Explore Plants

Share

Ask Mr. Smarty Plants

Ask Mr. Smarty Plants is a free service provided by the staff and volunteers at the Lady Bird Johnson Wildflower Center.

Search Smarty Plants
    
 

Can't find the answer in our existing FAQs, submit a question to Mr. Smarty Plants.
Need help with plant identification, visit the plant identification page.

rate this answer
1 rating

Wednesday - April 30, 2008

From: Atlanta, GA
Region: Southeast
Topic: Plant Identification
Title: Correct photos of Cynoglossum virginianum
Answered by: Barbara Medford and Joe Marcus

QUESTION:

I recently found some "wild comfrey" (Cynoglossum virginianum) growing in woodlands in Atlanta,GA. When I used the photos on Wildflower Center website to ID this plant, I found what appears to be two different plants pictured under this name. One has a rather large rosette of fuzzy gray leaves and a yellow flower stalk (common name known to me is "moth mullin"), while the other has green leaves and tiny blue flowers atop a single stalk. Can you clarify which plants these two are? Thank you

ANSWER:

We went to our Image Gallery and found this page of Images of Cynoglossum virginianum (wild comfrey) and we agree it's difficult to tell if the pictures are all the same plant. So, we went shopping for other images of the same name and found another page of Images of Cynoglossum virginianum (wild comfrey).

Next, we did some research on "moth mullein", and again found a page of Images of Verbascum blattaria. Verbascum blattaria or moth mullein does not appear in our Native Plant Database, as it is a native of Europe and Asia. Of course, it has spread to just about every part of the United States, including Georgia. It does have a large stalk of rosettes of either pale pink or yellow flowers.

The two pictures below in our Image Gallery do, indeed, correspond to the descriptions of the native "wild comfrey" with small blue or white flowers atop a single stalk. The other six pictures we have not been able to identify clearly as either Verbascum blattaria or Cynoglossum virginianum (wild comfrey). So, we referred this to our plant guru, who tells us all six of the remaining pictures originally on the page for wild comfrey were misidentified. They are actually Verbascum thapsus, a non-native common in the United States. We appreciate your bringing this error to our attention, and the incorrect images have been removed from the database.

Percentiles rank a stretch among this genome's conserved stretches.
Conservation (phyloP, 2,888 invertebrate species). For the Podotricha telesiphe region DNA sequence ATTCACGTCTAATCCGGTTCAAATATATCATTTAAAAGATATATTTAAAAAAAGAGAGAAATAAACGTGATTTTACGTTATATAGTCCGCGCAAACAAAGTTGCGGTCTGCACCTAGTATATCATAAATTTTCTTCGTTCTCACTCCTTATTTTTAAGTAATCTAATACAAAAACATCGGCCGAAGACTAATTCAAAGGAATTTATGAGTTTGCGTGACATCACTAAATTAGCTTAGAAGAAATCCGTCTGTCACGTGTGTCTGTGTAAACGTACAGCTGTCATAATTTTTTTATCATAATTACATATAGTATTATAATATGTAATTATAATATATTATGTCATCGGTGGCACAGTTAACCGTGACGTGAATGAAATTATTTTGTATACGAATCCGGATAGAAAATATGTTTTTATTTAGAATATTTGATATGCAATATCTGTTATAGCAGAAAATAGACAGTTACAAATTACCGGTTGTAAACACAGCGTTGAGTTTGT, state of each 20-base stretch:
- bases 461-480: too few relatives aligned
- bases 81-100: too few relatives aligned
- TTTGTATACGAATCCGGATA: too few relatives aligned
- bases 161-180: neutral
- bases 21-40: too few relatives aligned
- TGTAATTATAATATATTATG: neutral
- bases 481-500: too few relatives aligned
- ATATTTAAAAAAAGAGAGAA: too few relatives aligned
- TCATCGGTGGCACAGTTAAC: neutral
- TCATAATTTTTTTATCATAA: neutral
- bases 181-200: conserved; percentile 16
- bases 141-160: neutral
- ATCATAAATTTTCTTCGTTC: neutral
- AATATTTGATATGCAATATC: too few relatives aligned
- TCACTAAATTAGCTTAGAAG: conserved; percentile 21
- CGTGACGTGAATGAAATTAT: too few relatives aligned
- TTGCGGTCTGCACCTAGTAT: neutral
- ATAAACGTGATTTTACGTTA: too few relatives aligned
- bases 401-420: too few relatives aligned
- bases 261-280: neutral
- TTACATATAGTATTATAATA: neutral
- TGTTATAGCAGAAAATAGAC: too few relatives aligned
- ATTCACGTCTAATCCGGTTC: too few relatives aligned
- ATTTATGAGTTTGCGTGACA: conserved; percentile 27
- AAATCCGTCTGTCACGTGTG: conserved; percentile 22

More Plant Identification Questions

Identification of plant with long skinny stems and red flowers
May 07, 2008 - I keep seeing around this very pretty plant that has long skinny stems and bright red flowers that are tube like and skinny too. I would love to get this plant but do not know what it is called.
view the full question and answer

Plant Identification
April 16, 2009 - I have a vine in my flowerbed that has three leaves and thorns and it looks like poison ivy. How can I tell if it is?
view the full question and answer

Smarty Plants on epiphytes
February 20, 2003 - Can you identify the "air plants" that are hanging in the trees? They are grayish-green, and hang down like a necklace.
view the full question and answer

Plant ID at Wildflower Center from Waco TX
June 18, 2012 - I was at the Center last weekend and no one was able to answer these two questions: 1. Where can I buy Silver Ponyfoot groundcover? 2. What is the name of the plant with coral blossoms in front of...
view the full question and answer

Taxonomic question about Viola missouriensis and Viola affinis.
March 28, 2011 - I have tentatively identified a violet as either Viola affinis or V. missouriensis. However, the pages for those species are dated 2007 and 2009, respectively, in the NPIN, while it read...
view the full question and answer

Smarty Plants's Facebook profile Support the Wildflower Center by Donating Online or Becoming a Member today.

Mr. Smarty Plants wants you to be his Facebook friend. Click the Facebook icon to add yourself to Mr. Smarty Plants list of friends.